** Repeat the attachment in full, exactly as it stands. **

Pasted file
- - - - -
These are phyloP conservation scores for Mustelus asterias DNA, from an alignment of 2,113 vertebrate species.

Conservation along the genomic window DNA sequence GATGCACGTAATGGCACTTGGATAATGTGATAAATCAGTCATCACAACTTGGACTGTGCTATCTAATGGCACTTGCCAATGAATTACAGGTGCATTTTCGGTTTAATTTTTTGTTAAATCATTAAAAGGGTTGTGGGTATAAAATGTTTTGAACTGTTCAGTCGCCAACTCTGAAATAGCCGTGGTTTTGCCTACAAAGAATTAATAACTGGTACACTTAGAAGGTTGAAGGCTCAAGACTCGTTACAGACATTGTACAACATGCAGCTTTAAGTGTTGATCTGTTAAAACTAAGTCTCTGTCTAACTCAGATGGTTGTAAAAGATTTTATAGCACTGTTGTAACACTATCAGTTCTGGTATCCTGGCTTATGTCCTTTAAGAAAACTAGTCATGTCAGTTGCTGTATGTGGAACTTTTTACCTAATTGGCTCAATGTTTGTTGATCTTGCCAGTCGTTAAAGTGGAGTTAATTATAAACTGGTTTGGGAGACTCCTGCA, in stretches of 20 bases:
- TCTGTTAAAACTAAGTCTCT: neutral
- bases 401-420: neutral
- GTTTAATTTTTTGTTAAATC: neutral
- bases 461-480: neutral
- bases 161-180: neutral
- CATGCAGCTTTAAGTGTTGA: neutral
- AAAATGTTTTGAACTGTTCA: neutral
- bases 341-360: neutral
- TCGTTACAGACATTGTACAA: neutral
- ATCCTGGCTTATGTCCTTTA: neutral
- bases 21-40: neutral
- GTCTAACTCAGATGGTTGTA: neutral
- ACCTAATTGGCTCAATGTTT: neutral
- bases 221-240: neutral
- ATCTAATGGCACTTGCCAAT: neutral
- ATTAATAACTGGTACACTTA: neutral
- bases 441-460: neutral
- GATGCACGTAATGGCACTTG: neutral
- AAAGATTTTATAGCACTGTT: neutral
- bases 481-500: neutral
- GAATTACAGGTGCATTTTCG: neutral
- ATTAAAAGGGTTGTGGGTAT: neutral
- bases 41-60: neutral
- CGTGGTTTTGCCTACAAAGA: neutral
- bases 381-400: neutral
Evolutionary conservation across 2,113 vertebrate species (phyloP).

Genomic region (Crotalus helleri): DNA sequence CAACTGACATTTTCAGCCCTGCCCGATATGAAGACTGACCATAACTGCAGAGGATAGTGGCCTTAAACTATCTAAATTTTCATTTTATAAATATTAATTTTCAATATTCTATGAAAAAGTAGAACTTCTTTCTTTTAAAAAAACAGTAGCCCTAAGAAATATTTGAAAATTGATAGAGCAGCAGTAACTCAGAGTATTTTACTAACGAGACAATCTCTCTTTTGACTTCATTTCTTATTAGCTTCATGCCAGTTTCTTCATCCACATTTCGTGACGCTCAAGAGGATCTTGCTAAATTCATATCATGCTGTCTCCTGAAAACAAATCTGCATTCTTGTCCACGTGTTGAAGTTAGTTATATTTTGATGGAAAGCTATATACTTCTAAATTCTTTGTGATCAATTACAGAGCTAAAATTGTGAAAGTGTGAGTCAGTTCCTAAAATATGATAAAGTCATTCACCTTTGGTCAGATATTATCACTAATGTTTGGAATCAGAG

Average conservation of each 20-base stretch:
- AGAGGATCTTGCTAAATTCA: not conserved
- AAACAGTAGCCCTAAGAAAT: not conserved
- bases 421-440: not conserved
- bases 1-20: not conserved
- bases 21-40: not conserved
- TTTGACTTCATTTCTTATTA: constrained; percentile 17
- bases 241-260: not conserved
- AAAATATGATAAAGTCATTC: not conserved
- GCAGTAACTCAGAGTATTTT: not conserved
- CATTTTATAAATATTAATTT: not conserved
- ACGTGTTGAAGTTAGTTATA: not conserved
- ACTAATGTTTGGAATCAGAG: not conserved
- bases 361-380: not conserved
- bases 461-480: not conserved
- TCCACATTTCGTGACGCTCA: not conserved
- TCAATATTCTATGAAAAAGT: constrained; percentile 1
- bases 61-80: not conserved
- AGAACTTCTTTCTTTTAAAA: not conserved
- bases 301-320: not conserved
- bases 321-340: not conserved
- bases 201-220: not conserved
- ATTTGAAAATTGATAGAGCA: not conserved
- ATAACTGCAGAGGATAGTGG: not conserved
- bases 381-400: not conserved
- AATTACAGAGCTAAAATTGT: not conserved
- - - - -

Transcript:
These are phyloP conservation scores for Mustelus asterias DNA, from an alignment of 2,113 vertebrate species.

Conservation along the genomic window DNA sequence GATGCACGTAATGGCACTTGGATAATGTGATAAATCAGTCATCACAACTTGGACTGTGCTATCTAATGGCACTTGCCAATGAATTACAGGTGCATTTTCGGTTTAATTTTTTGTTAAATCATTAAAAGGGTTGTGGGTATAAAATGTTTTGAACTGTTCAGTCGCCAACTCTGAAATAGCCGTGGTTTTGCCTACAAAGAATTAATAACTGGTACACTTAGAAGGTTGAAGGCTCAAGACTCGTTACAGACATTGTACAACATGCAGCTTTAAGTGTTGATCTGTTAAAACTAAGTCTCTGTCTAACTCAGATGGTTGTAAAAGATTTTATAGCACTGTTGTAACACTATCAGTTCTGGTATCCTGGCTTATGTCCTTTAAGAAAACTAGTCATGTCAGTTGCTGTATGTGGAACTTTTTACCTAATTGGCTCAATGTTTGTTGATCTTGCCAGTCGTTAAAGTGGAGTTAATTATAAACTGGTTTGGGAGACTCCTGCA, in stretches of 20 bases:
- TCTGTTAAAACTAAGTCTCT: neutral
- bases 401-420: neutral
- GTTTAATTTTTTGTTAAATC: neutral
- bases 461-480: neutral
- bases 161-180: neutral
- CATGCAGCTTTAAGTGTTGA: neutral
- AAAATGTTTTGAACTGTTCA: neutral
- bases 341-360: neutral
- TCGTTACAGACATTGTACAA: neutral
- ATCCTGGCTTATGTCCTTTA: neutral
- bases 21-40: neutral
- GTCTAACTCAGATGGTTGTA: neutral
- ACCTAATTGGCTCAATGTTT: neutral
- bases 221-240: neutral
- ATCTAATGGCACTTGCCAAT: neutral
- ATTAATAACTGGTACACTTA: neutral
- bases 441-460: neutral
- GATGCACGTAATGGCACTTG: neutral
- AAAGATTTTATAGCACTGTT: neutral
- bases 481-500: neutral
- GAATTACAGGTGCATTTTCG: neutral
- ATTAAAAGGGTTGTGGGTAT: neutral
- bases 41-60: neutral
- CGTGGTTTTGCCTACAAAGA: neutral
- bases 381-400: neutral
Evolutionary conservation across 2,113 vertebrate species (phyloP).

Genomic region (Crotalus helleri): DNA sequence CAACTGACATTTTCAGCCCTGCCCGATATGAAGACTGACCATAACTGCAGAGGATAGTGGCCTTAAACTATCTAAATTTTCATTTTATAAATATTAATTTTCAATATTCTATGAAAAAGTAGAACTTCTTTCTTTTAAAAAAACAGTAGCCCTAAGAAATATTTGAAAATTGATAGAGCAGCAGTAACTCAGAGTATTTTACTAACGAGACAATCTCTCTTTTGACTTCATTTCTTATTAGCTTCATGCCAGTTTCTTCATCCACATTTCGTGACGCTCAAGAGGATCTTGCTAAATTCATATCATGCTGTCTCCTGAAAACAAATCTGCATTCTTGTCCACGTGTTGAAGTTAGTTATATTTTGATGGAAAGCTATATACTTCTAAATTCTTTGTGATCAATTACAGAGCTAAAATTGTGAAAGTGTGAGTCAGTTCCTAAAATATGATAAAGTCATTCACCTTTGGTCAGATATTATCACTAATGTTTGGAATCAGAG

Average conservation of each 20-base stretch:
- AGAGGATCTTGCTAAATTCA: not conserved
- AAACAGTAGCCCTAAGAAAT: not conserved
- bases 421-440: not conserved
- bases 1-20: not conserved
- bases 21-40: not conserved
- TTTGACTTCATTTCTTATTA: constrained; percentile 17
- bases 241-260: not conserved
- AAAATATGATAAAGTCATTC: not conserved
- GCAGTAACTCAGAGTATTTT: not conserved
- CATTTTATAAATATTAATTT: not conserved
- ACGTGTTGAAGTTAGTTATA: not conserved
- ACTAATGTTTGGAATCAGAG: not conserved
- bases 361-380: not conserved
- bases 461-480: not conserved
- TCCACATTTCGTGACGCTCA: not conserved
- TCAATATTCTATGAAAAAGT: constrained; percentile 1
- bases 61-80: not conserved
- AGAACTTCTTTCTTTTAAAA: not conserved
- bases 301-320: not conserved
- bases 321-340: not conserved
- bases 201-220: not conserved
- ATTTGAAAATTGATAGAGCA: not conserved
- ATAACTGCAGAGGATAGTGG: not conserved
- bases 381-400: not conserved
- AATTACAGAGCTAAAATTGT: not conserved